GE Warren Plant to Close

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It was almost a done deal that the Ohio Lamp Plant in Warren would close eventually after union workers didn’t ratify a proposed agreement earlier this week that would have kept it open.

But some held out hope that another negotiation could save it, until Friday, when the final announcement came from General Electric officials that the plant will close as early as January.

“I’ve worked with these people for 18 years and knowing we’re all going to go our separate ways and not knowing where life’s going to take us, that’s what’s on my mind the most right now,” said Greg Gotti of Champion, an 18-year employee of the plant.

Gotti said the close vote Monday has given way to hostility inside the plant. The proposed agreement failed by just six votes.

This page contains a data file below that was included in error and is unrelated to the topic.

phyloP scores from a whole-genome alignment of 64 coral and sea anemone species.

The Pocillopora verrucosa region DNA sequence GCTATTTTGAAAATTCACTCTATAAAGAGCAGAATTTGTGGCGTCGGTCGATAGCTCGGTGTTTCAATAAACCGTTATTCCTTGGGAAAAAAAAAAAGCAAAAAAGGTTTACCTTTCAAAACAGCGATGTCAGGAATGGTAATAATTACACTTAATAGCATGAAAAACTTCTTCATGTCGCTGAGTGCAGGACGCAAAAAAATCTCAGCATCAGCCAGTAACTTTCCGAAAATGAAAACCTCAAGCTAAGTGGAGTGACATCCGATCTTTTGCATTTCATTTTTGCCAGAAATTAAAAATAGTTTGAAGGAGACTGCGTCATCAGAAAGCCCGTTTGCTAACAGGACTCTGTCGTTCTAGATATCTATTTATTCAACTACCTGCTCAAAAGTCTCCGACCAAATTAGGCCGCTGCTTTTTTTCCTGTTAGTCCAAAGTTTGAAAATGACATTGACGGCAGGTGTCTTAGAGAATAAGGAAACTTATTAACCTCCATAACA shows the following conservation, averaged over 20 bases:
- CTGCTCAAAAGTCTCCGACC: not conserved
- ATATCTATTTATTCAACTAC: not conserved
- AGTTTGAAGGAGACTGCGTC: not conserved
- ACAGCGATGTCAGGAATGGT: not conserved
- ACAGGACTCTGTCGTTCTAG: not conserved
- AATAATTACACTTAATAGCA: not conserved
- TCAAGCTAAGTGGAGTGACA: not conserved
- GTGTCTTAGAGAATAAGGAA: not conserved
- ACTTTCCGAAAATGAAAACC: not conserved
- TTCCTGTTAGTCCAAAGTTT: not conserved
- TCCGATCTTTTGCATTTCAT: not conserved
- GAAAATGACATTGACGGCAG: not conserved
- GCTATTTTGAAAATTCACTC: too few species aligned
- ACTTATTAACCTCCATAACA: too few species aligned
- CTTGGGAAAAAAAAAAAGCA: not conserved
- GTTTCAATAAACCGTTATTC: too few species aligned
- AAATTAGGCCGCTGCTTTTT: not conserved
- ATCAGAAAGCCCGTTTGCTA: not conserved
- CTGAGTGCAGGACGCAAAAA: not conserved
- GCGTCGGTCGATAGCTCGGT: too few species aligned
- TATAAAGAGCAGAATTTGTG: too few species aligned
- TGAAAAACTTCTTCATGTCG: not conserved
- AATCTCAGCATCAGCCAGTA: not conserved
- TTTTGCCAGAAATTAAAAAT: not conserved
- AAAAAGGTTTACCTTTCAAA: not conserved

“The young workers feel betrayed to most of the older workers that just kept their heads down and kept quiet about it,” he said.

The union and company officials have been bargaining since the end of January when GE officials made the initial closing announcement. They tentatively agreed to a proposal that would have had the plant manufacturing halogen lightbulbs instead of incandescent.

But without the majority ratification of union members, the plan was a no go, leaving 198 people without a job when the plant closes, which could be as early as Jan. 24.

“After that it would be how long they needed that plant operation to meet orders on the products we make there, and it would just be a matter of slowly reducing the crew down to nothing until they didn’t need the plant at all anymore,” Gotti said.

A statement from GE lighting said about half of the affected employees are eligible for retirement or a plant closing pension. All employees will be eligible for severance pay, health care, job placement at up to 10 GE locations, and other benefits.

The statement also says GE officials plan to help employees make a successful transition.

“We wanted to stay in the Valley, we wanted to stay in our home, and we wanted to bring something wonderful here and we could’ve done it. And now we will make it the best we can,” Gotti said.

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